Home Page




Weekly Lessons


Class Sessions  


Text Reading | Topics | Text Discussion Questions

At the conclusion of this session please post your discussion questions for the text and as a single set of responses under the heading DQ2.


Session 2: Ethical Theory and the Environment. 

Reading Assignments:

Ethical Theory and the Environment   Ecological Ethics, Chapters 3 & 4; Adam Smith (1795) Theory of Moral Sentiments [Part II of Merit and Demerit (or, Of the Objects of Reward and Punishment), p. 61-91]

 Discussion Topics  

Theory of Ethics & Ecological Ethics; Ecological Vs. Religious Ethics; Managerialism, Humanism, Statism, Modernism, and Economism; Secular Vs. Religious Ethics; Aristotle and Kantian Philosophy; The Economics of Adam Smith.

Readings Discussion Questions: 

(Pick seven questions to answer between questions 1-19. Thereafter pick three more questions between questions 20-25. These ten questions, followed by your answers is your homework for this session and must be placed in Drop 2 prior to the beginning of class on Session 3. However, you are required to know the answers to each and every one of these questions for the Comprehensive Exam!)


  1. Patrick Curry identifies three key "points" regarding the Socratic question of how one should best live and do. Identify those three points and reflect upon them in terms of your own experiences.  

  1. What is ethics? What are "ecological ethics"?

  1. Distinguish between realism, relativism and subjectivism. What philosophers are associated with each of these concepts (you may have to go to the web and do some research to answer this question completely).

  1. Explain the naturalistic fallacy to me.

  1. What is the difference between ecological and religious ethics (Yeah! you might have to research this!). 

  1. Explain the dominion thesis and the stewardship thesis associated with the Judeo-Christian tradition. Are there any problems with these ethics from an ecological perspective? Are there any arguments to be made in their favor as ecological ethics (Go ahead, give it a shot!).

  1. Define managerialism, humanism, statism, modernism, and economism.

  1. What does the term "secularism" imply?

  1. What is secular humanism and what threat does it pose to religious communities (That's right, another one for you to research!).

  1. How do secular ethics differ from religious ethics?

  1. What are virtue ethics?

  1. What does the term "teleological" mean and what philosophers are associated with this term (more web research I think).

  1. What is involved in Kant's categorical imperative?

  1. Explain to me what is meant by the term deontological ethics and provide me an example.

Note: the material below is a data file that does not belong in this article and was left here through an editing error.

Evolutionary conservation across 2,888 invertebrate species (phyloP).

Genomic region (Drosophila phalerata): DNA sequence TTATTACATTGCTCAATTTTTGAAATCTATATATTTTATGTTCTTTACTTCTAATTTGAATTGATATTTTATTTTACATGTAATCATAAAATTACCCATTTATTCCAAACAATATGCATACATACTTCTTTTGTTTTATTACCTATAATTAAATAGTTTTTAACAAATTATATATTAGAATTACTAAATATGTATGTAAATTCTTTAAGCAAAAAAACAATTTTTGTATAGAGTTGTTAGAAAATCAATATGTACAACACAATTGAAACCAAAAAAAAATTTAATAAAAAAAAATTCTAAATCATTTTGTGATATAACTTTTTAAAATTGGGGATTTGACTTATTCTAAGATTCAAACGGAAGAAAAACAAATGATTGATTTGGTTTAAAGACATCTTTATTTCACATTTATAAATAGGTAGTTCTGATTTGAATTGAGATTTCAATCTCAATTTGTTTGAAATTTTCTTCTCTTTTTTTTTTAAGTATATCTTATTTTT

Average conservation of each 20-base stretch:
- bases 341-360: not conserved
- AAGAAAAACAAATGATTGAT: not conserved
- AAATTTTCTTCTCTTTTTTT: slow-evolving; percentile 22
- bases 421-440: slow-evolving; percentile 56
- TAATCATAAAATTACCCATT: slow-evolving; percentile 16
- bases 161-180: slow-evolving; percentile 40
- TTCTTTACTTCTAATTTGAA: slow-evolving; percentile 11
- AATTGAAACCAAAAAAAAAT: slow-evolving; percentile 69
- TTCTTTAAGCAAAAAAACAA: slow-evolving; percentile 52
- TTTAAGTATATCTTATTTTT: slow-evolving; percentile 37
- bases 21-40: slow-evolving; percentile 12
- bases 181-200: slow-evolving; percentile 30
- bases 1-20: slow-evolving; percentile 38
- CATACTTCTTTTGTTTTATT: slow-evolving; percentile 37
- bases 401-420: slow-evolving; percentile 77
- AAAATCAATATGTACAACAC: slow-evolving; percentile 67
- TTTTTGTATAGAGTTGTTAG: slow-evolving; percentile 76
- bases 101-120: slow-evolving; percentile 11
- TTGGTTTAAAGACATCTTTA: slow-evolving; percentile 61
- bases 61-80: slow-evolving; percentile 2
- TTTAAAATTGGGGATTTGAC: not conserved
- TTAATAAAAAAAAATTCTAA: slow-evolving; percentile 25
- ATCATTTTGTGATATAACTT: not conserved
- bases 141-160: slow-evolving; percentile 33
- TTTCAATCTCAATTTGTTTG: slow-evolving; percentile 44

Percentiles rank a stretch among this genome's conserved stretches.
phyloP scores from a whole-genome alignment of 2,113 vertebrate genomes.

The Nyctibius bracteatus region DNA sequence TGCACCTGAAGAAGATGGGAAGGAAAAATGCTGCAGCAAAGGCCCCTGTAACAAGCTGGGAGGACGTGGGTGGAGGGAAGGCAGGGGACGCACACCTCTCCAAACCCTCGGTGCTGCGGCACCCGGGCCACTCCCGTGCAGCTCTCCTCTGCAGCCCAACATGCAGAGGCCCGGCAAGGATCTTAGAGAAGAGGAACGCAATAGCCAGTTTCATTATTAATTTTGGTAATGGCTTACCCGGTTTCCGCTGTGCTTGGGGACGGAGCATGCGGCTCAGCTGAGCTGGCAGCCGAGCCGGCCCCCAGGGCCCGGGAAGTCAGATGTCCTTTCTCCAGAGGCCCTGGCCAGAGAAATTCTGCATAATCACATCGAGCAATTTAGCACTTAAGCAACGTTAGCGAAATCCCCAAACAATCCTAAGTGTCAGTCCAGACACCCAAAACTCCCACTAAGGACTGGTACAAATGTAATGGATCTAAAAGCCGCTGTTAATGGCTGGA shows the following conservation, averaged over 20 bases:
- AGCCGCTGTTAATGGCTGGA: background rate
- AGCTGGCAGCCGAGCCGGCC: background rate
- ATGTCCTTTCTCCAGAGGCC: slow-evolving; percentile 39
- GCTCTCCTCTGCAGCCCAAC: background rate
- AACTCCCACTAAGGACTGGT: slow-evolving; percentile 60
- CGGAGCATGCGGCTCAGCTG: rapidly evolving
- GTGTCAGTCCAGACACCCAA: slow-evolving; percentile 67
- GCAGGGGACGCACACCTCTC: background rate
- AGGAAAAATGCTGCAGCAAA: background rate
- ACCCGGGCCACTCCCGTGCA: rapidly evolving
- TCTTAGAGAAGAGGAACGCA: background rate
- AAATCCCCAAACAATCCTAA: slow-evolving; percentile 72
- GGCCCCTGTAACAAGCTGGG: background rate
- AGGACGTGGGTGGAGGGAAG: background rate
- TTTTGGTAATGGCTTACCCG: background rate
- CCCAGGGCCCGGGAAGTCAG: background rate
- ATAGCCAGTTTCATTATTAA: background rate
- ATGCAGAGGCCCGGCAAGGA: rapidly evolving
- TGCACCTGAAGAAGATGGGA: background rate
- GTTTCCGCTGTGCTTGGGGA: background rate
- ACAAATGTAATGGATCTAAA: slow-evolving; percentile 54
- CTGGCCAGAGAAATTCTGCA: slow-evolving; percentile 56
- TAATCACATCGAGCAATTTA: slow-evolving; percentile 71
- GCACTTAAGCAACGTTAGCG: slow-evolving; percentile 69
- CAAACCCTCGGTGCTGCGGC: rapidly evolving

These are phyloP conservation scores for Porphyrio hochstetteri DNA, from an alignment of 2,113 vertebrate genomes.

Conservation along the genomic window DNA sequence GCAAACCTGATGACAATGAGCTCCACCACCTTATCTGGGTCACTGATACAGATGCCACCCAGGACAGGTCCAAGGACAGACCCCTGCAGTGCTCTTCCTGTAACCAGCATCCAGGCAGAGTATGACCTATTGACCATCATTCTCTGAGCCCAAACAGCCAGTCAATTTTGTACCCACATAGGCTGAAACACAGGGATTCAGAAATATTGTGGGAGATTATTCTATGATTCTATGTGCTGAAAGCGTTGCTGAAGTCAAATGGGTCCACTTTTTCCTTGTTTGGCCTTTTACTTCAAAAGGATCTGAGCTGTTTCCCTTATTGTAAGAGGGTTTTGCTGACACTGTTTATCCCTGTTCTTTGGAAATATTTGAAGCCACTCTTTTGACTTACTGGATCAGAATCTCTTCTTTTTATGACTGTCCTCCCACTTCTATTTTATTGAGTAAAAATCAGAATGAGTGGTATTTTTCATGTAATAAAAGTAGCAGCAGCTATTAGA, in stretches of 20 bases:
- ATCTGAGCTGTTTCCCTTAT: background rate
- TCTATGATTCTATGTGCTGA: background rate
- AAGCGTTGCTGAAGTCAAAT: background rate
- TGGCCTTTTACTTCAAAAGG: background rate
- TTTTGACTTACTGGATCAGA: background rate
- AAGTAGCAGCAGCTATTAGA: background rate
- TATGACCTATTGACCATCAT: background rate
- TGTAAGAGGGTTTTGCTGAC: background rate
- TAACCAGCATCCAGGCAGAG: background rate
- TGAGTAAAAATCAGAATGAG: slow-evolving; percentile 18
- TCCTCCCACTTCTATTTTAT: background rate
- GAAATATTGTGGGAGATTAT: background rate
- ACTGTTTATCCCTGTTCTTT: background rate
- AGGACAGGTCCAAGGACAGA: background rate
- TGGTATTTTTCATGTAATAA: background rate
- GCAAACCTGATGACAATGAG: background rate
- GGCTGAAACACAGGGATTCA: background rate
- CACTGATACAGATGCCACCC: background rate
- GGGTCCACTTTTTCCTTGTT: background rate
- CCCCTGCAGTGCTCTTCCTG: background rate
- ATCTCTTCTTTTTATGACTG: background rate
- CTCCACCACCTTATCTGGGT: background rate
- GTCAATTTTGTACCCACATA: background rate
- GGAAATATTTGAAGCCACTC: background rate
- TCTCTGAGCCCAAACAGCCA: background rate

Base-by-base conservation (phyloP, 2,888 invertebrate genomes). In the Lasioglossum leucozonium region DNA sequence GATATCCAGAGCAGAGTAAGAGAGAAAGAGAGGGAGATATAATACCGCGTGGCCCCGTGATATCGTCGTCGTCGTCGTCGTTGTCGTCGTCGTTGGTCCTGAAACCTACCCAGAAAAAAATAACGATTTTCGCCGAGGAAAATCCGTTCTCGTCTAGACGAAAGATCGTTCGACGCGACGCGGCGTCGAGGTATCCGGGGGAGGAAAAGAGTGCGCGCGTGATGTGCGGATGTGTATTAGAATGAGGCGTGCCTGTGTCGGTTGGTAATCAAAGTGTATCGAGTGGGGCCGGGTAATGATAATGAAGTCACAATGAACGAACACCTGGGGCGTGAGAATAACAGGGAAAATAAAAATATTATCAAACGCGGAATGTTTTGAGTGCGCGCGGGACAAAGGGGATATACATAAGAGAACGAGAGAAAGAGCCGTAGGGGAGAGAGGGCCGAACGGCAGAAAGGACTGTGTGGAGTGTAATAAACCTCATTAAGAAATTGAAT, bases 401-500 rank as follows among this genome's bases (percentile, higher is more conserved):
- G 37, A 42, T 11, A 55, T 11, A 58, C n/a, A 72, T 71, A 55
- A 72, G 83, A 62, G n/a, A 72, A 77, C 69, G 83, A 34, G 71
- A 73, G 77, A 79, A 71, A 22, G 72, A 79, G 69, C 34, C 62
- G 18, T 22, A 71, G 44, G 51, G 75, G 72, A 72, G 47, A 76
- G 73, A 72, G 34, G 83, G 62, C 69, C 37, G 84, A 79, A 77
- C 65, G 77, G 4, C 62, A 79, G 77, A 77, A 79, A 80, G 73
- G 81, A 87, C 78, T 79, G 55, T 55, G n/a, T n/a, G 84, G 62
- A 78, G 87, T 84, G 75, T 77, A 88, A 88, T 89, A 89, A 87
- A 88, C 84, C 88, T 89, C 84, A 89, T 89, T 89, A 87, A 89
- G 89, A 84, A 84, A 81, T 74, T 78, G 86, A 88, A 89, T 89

1. How could happiness ever be incommensurable?

  1. What does the term utlitarianism imply?

  1. What is the animal liberation movement and what philosophers are behind it (more web work)?

  1. Adam Smith asserts "We do not therefore thoroughly and heartily sympathize with the gratitude of one man towards another merely because this other has been the cause of his good fortune, unless he has been the cause of it from motives which we entirely go along with." What is Smith talking about in this case and who is the "benefactor" who engenders gratitude among those receiving the gifts of his/her largesse?

  1. Smith then goes on to say that "if in the conduct of the benefactor there appears to have been no propriety, now beneficial soever its effects, it does not seem to demand or necessarily to require any proportional recompense." What is Smith saying here? Please explain.

  1. Thereafter Smith asserts "In the same manner, we cannot at all sympathize with the resentment of one man against another, merely because this other has been the cause of his misfortune, unless he has been the cause of it from motives which we cannot enter into." Again, explain what Smith is talking about here and apply it to the situation of the BP Gulf Oil Spill off of the Horizon platform in the Gulf of Mexico.

  1. Explain what Smith means when he speaks of "merit" and "demerit."

  1. What is beneficence and what about it precludes it from being extorted by force?

  1. Explain what Adam Smith meant when he talked about "justice."

  1. In presenting his "theory of moral sentiments" Smith provides an illustration that suggests his philosophy regarding the place of animals in his ethical system. Accordingly he asserts "before any thing can be the proper object of gratitude or resentment, it must not only be the cause of pleasure or pain, it must likewise be capable of feeling them. Without this other quality, those passions cannot vent themselves with any sort of satisfaction upon it. As they are excited by the causes of pleasure and pain, so their gratification consists in retaliating those sensations upon what gave occasion to them; which it is to no purpose to attempt upon what has no sensibility. Animals, therefore, are less improper objects of gratitude and resentment than inanimated objects. The dog that bites, the ox that gores, are both of them punished. If they have been the causes of the death of any person, neither the public, nor the relations of the slain, can be satisfied, unless they are put to death in their turn: nor is this merely for the security of the living, but, in some measure, to revenge the injury of the dead. Those animals, on the contrary, that have been remarkably serviceable to their masters, become the objects of a very lively gratitude." Given this statement, how would you characterize the role of animals within Smith's model of capitalism.

  1. Adam Smith regards the moral sentiments as the sufficient basis of moral judgment. In this regard his “moral sentiments” serve as the foundation for his sense of ethics. What are the positives and negatives associated with this ethical foundation?  

Class Sessions